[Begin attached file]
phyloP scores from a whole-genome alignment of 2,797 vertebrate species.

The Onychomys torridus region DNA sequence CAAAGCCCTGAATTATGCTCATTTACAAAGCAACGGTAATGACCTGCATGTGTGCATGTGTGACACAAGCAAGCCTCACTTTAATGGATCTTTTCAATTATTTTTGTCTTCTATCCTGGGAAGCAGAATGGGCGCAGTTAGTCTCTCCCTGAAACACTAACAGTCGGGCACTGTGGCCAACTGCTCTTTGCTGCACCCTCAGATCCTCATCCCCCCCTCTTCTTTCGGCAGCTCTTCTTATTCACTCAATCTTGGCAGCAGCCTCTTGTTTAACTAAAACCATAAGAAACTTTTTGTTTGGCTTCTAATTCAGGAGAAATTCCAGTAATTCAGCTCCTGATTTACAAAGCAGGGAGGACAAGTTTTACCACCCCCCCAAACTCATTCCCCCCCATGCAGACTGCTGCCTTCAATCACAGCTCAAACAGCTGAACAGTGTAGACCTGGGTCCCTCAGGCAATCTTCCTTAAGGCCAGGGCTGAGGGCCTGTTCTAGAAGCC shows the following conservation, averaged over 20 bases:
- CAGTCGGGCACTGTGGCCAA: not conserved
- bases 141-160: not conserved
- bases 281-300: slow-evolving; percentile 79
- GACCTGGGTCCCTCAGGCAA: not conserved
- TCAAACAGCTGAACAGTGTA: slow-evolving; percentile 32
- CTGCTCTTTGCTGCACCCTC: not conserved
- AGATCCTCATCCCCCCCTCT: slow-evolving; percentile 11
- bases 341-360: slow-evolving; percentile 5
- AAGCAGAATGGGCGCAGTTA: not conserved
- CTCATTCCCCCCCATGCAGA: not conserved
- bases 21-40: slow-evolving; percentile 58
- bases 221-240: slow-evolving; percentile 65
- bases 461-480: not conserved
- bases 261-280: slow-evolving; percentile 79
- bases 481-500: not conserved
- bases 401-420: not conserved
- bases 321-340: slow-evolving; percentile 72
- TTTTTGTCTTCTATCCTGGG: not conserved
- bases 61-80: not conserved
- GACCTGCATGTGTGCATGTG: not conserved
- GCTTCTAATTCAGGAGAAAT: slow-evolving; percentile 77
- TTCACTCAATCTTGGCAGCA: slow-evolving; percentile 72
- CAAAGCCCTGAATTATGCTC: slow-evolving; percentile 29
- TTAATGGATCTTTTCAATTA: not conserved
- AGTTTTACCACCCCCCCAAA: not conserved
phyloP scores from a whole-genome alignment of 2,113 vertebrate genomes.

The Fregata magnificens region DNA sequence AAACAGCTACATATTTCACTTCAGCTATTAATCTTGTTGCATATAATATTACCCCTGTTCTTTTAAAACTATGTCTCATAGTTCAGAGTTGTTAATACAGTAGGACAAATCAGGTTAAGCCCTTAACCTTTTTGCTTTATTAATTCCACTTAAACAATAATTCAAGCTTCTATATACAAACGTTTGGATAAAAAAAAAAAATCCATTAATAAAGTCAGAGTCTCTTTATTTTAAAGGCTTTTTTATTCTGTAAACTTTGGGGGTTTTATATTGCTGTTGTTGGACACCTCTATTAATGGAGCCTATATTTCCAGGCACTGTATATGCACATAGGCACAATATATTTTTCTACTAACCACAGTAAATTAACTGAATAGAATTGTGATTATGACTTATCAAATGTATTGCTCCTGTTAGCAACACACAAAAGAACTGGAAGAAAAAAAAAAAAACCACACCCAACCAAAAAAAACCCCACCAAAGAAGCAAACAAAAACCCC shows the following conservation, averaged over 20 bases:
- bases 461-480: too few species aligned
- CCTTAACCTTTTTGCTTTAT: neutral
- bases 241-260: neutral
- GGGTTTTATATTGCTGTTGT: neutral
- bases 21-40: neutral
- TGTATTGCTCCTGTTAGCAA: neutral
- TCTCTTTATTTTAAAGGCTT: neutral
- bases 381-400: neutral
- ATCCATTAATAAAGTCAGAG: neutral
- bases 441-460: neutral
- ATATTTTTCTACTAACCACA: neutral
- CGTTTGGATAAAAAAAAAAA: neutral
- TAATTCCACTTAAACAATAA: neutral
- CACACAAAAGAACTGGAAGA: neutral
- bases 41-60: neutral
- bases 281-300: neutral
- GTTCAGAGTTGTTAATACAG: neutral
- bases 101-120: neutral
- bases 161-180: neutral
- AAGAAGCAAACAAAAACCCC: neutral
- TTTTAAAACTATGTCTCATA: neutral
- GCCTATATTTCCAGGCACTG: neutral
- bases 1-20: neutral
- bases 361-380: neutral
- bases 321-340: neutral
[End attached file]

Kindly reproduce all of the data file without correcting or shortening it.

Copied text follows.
phyloP scores from a whole-genome alignment of 2,797 vertebrate species.

The Onychomys torridus region DNA sequence CAAAGCCCTGAATTATGCTCATTTACAAAGCAACGGTAATGACCTGCATGTGTGCATGTGTGACACAAGCAAGCCTCACTTTAATGGATCTTTTCAATTATTTTTGTCTTCTATCCTGGGAAGCAGAATGGGCGCAGTTAGTCTCTCCCTGAAACACTAACAGTCGGGCACTGTGGCCAACTGCTCTTTGCTGCACCCTCAGATCCTCATCCCCCCCTCTTCTTTCGGCAGCTCTTCTTATTCACTCAATCTTGGCAGCAGCCTCTTGTTTAACTAAAACCATAAGAAACTTTTTGTTTGGCTTCTAATTCAGGAGAAATTCCAGTAATTCAGCTCCTGATTTACAAAGCAGGGAGGACAAGTTTTACCACCCCCCCAAACTCATTCCCCCCCATGCAGACTGCTGCCTTCAATCACAGCTCAAACAGCTGAACAGTGTAGACCTGGGTCCCTCAGGCAATCTTCCTTAAGGCCAGGGCTGAGGGCCTGTTCTAGAAGCC shows the following conservation, averaged over 20 bases:
- CAGTCGGGCACTGTGGCCAA: not conserved
- bases 141-160: not conserved
- bases 281-300: slow-evolving; percentile 79
- GACCTGGGTCCCTCAGGCAA: not conserved
- TCAAACAGCTGAACAGTGTA: slow-evolving; percentile 32
- CTGCTCTTTGCTGCACCCTC: not conserved
- AGATCCTCATCCCCCCCTCT: slow-evolving; percentile 11
- bases 341-360: slow-evolving; percentile 5
- AAGCAGAATGGGCGCAGTTA: not conserved
- CTCATTCCCCCCCATGCAGA: not conserved
- bases 21-40: slow-evolving; percentile 58
- bases 221-240: slow-evolving; percentile 65
- bases 461-480: not conserved
- bases 261-280: slow-evolving; percentile 79
- bases 481-500: not conserved
- bases 401-420: not conserved
- bases 321-340: slow-evolving; percentile 72
- TTTTTGTCTTCTATCCTGGG: not conserved
- bases 61-80: not conserved
- GACCTGCATGTGTGCATGTG: not conserved
- GCTTCTAATTCAGGAGAAAT: slow-evolving; percentile 77
- TTCACTCAATCTTGGCAGCA: slow-evolving; percentile 72
- CAAAGCCCTGAATTATGCTC: slow-evolving; percentile 29
- TTAATGGATCTTTTCAATTA: not conserved
- AGTTTTACCACCCCCCCAAA: not conserved
phyloP scores from a whole-genome alignment of 2,113 vertebrate genomes.

The Fregata magnificens region DNA sequence AAACAGCTACATATTTCACTTCAGCTATTAATCTTGTTGCATATAATATTACCCCTGTTCTTTTAAAACTATGTCTCATAGTTCAGAGTTGTTAATACAGTAGGACAAATCAGGTTAAGCCCTTAACCTTTTTGCTTTATTAATTCCACTTAAACAATAATTCAAGCTTCTATATACAAACGTTTGGATAAAAAAAAAAAATCCATTAATAAAGTCAGAGTCTCTTTATTTTAAAGGCTTTTTTATTCTGTAAACTTTGGGGGTTTTATATTGCTGTTGTTGGACACCTCTATTAATGGAGCCTATATTTCCAGGCACTGTATATGCACATAGGCACAATATATTTTTCTACTAACCACAGTAAATTAACTGAATAGAATTGTGATTATGACTTATCAAATGTATTGCTCCTGTTAGCAACACACAAAAGAACTGGAAGAAAAAAAAAAAAACCACACCCAACCAAAAAAAACCCCACCAAAGAAGCAAACAAAAACCCC shows the following conservation, averaged over 20 bases:
- bases 461-480: too few species aligned
- CCTTAACCTTTTTGCTTTAT: neutral
- bases 241-260: neutral
- GGGTTTTATATTGCTGTTGT: neutral
- bases 21-40: neutral
- TGTATTGCTCCTGTTAGCAA: neutral
- TCTCTTTATTTTAAAGGCTT: neutral
- bases 381-400: neutral
- ATCCATTAATAAAGTCAGAG: neutral
- bases 441-460: neutral
- ATATTTTTCTACTAACCACA: neutral
- CGTTTGGATAAAAAAAAAAA: neutral
- TAATTCCACTTAAACAATAA: neutral
- CACACAAAAGAACTGGAAGA: neutral
- bases 41-60: neutral
- bases 281-300: neutral
- GTTCAGAGTTGTTAATACAG: neutral
- bases 101-120: neutral
- bases 161-180: neutral
- AAGAAGCAAACAAAAACCCC: neutral
- TTTTAAAACTATGTCTCATA: neutral
- GCCTATATTTCCAGGCACTG: neutral
- bases 1-20: neutral
- bases 361-380: neutral
- bases 321-340: neutral